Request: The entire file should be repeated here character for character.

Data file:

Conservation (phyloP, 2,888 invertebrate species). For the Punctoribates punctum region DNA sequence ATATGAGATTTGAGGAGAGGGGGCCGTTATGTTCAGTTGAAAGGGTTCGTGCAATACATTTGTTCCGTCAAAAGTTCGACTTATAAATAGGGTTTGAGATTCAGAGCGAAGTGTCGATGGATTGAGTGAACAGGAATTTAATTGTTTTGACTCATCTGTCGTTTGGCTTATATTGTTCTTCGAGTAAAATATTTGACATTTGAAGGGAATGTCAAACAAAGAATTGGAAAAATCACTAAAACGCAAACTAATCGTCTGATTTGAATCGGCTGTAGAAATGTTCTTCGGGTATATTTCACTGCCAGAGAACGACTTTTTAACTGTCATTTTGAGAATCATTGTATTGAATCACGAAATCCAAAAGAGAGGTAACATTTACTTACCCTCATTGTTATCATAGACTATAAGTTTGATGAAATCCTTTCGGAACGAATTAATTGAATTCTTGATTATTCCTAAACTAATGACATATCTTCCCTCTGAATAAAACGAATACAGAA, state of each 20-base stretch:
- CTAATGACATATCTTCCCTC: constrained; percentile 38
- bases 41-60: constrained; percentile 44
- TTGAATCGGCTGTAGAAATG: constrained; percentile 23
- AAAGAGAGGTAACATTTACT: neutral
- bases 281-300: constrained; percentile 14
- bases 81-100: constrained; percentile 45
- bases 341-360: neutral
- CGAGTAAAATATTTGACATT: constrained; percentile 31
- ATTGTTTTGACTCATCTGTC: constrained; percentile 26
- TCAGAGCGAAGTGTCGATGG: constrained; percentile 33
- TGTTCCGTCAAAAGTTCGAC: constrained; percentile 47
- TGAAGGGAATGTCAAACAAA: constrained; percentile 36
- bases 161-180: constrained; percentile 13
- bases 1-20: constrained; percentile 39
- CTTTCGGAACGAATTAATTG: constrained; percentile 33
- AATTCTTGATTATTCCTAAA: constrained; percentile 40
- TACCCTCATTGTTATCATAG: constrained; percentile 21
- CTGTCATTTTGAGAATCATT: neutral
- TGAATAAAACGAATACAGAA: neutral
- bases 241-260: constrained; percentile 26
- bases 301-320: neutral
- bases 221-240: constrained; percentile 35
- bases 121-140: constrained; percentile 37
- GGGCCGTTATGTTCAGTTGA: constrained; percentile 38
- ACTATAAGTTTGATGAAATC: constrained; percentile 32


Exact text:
Conservation (phyloP, 2,888 invertebrate species). For the Punctoribates punctum region DNA sequence ATATGAGATTTGAGGAGAGGGGGCCGTTATGTTCAGTTGAAAGGGTTCGTGCAATACATTTGTTCCGTCAAAAGTTCGACTTATAAATAGGGTTTGAGATTCAGAGCGAAGTGTCGATGGATTGAGTGAACAGGAATTTAATTGTTTTGACTCATCTGTCGTTTGGCTTATATTGTTCTTCGAGTAAAATATTTGACATTTGAAGGGAATGTCAAACAAAGAATTGGAAAAATCACTAAAACGCAAACTAATCGTCTGATTTGAATCGGCTGTAGAAATGTTCTTCGGGTATATTTCACTGCCAGAGAACGACTTTTTAACTGTCATTTTGAGAATCATTGTATTGAATCACGAAATCCAAAAGAGAGGTAACATTTACTTACCCTCATTGTTATCATAGACTATAAGTTTGATGAAATCCTTTCGGAACGAATTAATTGAATTCTTGATTATTCCTAAACTAATGACATATCTTCCCTCTGAATAAAACGAATACAGAA, state of each 20-base stretch:
- CTAATGACATATCTTCCCTC: constrained; percentile 38
- bases 41-60: constrained; percentile 44
- TTGAATCGGCTGTAGAAATG: constrained; percentile 23
- AAAGAGAGGTAACATTTACT: neutral
- bases 281-300: constrained; percentile 14
- bases 81-100: constrained; percentile 45
- bases 341-360: neutral
- CGAGTAAAATATTTGACATT: constrained; percentile 31
- ATTGTTTTGACTCATCTGTC: constrained; percentile 26
- TCAGAGCGAAGTGTCGATGG: constrained; percentile 33
- TGTTCCGTCAAAAGTTCGAC: constrained; percentile 47
- TGAAGGGAATGTCAAACAAA: constrained; percentile 36
- bases 161-180: constrained; percentile 13
- bases 1-20: constrained; percentile 39
- CTTTCGGAACGAATTAATTG: constrained; percentile 33
- AATTCTTGATTATTCCTAAA: constrained; percentile 40
- TACCCTCATTGTTATCATAG: constrained; percentile 21
- CTGTCATTTTGAGAATCATT: neutral
- TGAATAAAACGAATACAGAA: neutral
- bases 241-260: constrained; percentile 26
- bases 301-320: neutral
- bases 221-240: constrained; percentile 35
- bases 121-140: constrained; percentile 37
- GGGCCGTTATGTTCAGTTGA: constrained; percentile 38
- ACTATAAGTTTGATGAAATC: constrained; percentile 32